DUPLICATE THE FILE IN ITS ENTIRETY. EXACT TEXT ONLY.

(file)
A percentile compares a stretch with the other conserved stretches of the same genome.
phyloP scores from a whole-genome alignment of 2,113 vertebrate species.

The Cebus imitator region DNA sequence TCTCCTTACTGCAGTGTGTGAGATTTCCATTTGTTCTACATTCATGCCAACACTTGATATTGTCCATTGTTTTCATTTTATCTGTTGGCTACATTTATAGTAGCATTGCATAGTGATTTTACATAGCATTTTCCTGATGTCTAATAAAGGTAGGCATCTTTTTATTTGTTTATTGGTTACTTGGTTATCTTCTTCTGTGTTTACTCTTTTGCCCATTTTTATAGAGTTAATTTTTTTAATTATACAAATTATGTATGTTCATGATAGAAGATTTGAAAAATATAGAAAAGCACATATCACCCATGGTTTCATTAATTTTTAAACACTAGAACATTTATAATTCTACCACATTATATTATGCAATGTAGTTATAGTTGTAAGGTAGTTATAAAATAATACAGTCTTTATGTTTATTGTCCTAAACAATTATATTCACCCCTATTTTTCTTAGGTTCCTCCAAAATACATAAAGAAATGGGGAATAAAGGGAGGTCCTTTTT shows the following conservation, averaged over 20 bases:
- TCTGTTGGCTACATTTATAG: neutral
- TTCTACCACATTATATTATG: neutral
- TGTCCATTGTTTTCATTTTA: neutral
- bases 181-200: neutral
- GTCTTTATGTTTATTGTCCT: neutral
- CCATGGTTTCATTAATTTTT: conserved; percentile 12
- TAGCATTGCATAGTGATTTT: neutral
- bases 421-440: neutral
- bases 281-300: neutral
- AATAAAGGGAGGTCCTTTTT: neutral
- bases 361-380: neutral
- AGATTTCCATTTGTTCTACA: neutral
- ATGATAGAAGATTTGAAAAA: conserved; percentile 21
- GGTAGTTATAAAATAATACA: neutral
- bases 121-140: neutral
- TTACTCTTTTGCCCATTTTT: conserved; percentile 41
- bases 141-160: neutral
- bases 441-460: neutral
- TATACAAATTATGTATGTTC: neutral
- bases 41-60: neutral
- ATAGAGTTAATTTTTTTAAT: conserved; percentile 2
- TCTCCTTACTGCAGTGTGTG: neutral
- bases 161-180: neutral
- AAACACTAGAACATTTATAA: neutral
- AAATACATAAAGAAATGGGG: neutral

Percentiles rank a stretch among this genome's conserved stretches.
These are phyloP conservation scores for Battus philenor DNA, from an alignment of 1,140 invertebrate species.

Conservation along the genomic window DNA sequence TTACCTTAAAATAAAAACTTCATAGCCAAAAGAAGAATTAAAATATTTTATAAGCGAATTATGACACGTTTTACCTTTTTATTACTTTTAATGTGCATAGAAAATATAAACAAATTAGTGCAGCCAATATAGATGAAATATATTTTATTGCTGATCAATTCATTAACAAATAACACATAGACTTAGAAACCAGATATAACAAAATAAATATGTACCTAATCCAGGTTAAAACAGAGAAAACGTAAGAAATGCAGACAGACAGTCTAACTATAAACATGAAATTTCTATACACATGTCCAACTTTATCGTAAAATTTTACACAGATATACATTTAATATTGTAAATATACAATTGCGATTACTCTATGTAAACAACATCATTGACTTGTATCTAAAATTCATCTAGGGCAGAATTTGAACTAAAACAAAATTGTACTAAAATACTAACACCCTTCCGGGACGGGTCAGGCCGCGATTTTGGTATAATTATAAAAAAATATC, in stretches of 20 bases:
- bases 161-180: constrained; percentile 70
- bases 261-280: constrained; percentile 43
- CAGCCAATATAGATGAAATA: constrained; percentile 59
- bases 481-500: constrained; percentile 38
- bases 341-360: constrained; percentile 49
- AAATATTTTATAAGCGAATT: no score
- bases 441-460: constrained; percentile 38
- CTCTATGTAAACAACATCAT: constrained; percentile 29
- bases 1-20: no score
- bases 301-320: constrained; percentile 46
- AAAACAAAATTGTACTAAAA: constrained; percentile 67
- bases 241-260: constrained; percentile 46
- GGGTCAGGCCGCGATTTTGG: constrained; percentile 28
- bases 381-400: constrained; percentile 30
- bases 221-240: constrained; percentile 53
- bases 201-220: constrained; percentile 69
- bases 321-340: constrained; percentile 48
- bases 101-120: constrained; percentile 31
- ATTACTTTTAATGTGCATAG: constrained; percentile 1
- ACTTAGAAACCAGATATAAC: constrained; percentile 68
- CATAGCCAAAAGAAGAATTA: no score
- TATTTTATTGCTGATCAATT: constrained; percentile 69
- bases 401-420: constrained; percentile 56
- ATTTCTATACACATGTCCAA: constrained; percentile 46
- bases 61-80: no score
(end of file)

A percentile compares a stretch with the other conserved stretches of the same genome.
phyloP scores from a whole-genome alignment of 2,113 vertebrate species.

The Cebus imitator region DNA sequence TCTCCTTACTGCAGTGTGTGAGATTTCCATTTGTTCTACATTCATGCCAACACTTGATATTGTCCATTGTTTTCATTTTATCTGTTGGCTACATTTATAGTAGCATTGCATAGTGATTTTACATAGCATTTTCCTGATGTCTAATAAAGGTAGGCATCTTTTTATTTGTTTATTGGTTACTTGGTTATCTTCTTCTGTGTTTACTCTTTTGCCCATTTTTATAGAGTTAATTTTTTTAATTATACAAATTATGTATGTTCATGATAGAAGATTTGAAAAATATAGAAAAGCACATATCACCCATGGTTTCATTAATTTTTAAACACTAGAACATTTATAATTCTACCACATTATATTATGCAATGTAGTTATAGTTGTAAGGTAGTTATAAAATAATACAGTCTTTATGTTTATTGTCCTAAACAATTATATTCACCCCTATTTTTCTTAGGTTCCTCCAAAATACATAAAGAAATGGGGAATAAAGGGAGGTCCTTTTT shows the following conservation, averaged over 20 bases:
- TCTGTTGGCTACATTTATAG: neutral
- TTCTACCACATTATATTATG: neutral
- TGTCCATTGTTTTCATTTTA: neutral
- bases 181-200: neutral
- GTCTTTATGTTTATTGTCCT: neutral
- CCATGGTTTCATTAATTTTT: conserved; percentile 12
- TAGCATTGCATAGTGATTTT: neutral
- bases 421-440: neutral
- bases 281-300: neutral
- AATAAAGGGAGGTCCTTTTT: neutral
- bases 361-380: neutral
- AGATTTCCATTTGTTCTACA: neutral
- ATGATAGAAGATTTGAAAAA: conserved; percentile 21
- GGTAGTTATAAAATAATACA: neutral
- bases 121-140: neutral
- TTACTCTTTTGCCCATTTTT: conserved; percentile 41
- bases 141-160: neutral
- bases 441-460: neutral
- TATACAAATTATGTATGTTC: neutral
- bases 41-60: neutral
- ATAGAGTTAATTTTTTTAAT: conserved; percentile 2
- TCTCCTTACTGCAGTGTGTG: neutral
- bases 161-180: neutral
- AAACACTAGAACATTTATAA: neutral
- AAATACATAAAGAAATGGGG: neutral

Percentiles rank a stretch among this genome's conserved stretches.
These are phyloP conservation scores for Battus philenor DNA, from an alignment of 1,140 invertebrate species.

Conservation along the genomic window DNA sequence TTACCTTAAAATAAAAACTTCATAGCCAAAAGAAGAATTAAAATATTTTATAAGCGAATTATGACACGTTTTACCTTTTTATTACTTTTAATGTGCATAGAAAATATAAACAAATTAGTGCAGCCAATATAGATGAAATATATTTTATTGCTGATCAATTCATTAACAAATAACACATAGACTTAGAAACCAGATATAACAAAATAAATATGTACCTAATCCAGGTTAAAACAGAGAAAACGTAAGAAATGCAGACAGACAGTCTAACTATAAACATGAAATTTCTATACACATGTCCAACTTTATCGTAAAATTTTACACAGATATACATTTAATATTGTAAATATACAATTGCGATTACTCTATGTAAACAACATCATTGACTTGTATCTAAAATTCATCTAGGGCAGAATTTGAACTAAAACAAAATTGTACTAAAATACTAACACCCTTCCGGGACGGGTCAGGCCGCGATTTTGGTATAATTATAAAAAAATATC, in stretches of 20 bases:
- bases 161-180: constrained; percentile 70
- bases 261-280: constrained; percentile 43
- CAGCCAATATAGATGAAATA: constrained; percentile 59
- bases 481-500: constrained; percentile 38
- bases 341-360: constrained; percentile 49
- AAATATTTTATAAGCGAATT: no score
- bases 441-460: constrained; percentile 38
- CTCTATGTAAACAACATCAT: constrained; percentile 29
- bases 1-20: no score
- bases 301-320: constrained; percentile 46
- AAAACAAAATTGTACTAAAA: constrained; percentile 67
- bases 241-260: constrained; percentile 46
- GGGTCAGGCCGCGATTTTGG: constrained; percentile 28
- bases 381-400: constrained; percentile 30
- bases 221-240: constrained; percentile 53
- bases 201-220: constrained; percentile 69
- bases 321-340: constrained; percentile 48
- bases 101-120: constrained; percentile 31
- ATTACTTTTAATGTGCATAG: constrained; percentile 1
- ACTTAGAAACCAGATATAAC: constrained; percentile 68
- CATAGCCAAAAGAAGAATTA: no score
- TATTTTATTGCTGATCAATT: constrained; percentile 69
- bases 401-420: constrained; percentile 56
- ATTTCTATACACATGTCCAA: constrained; percentile 46
- bases 61-80: no score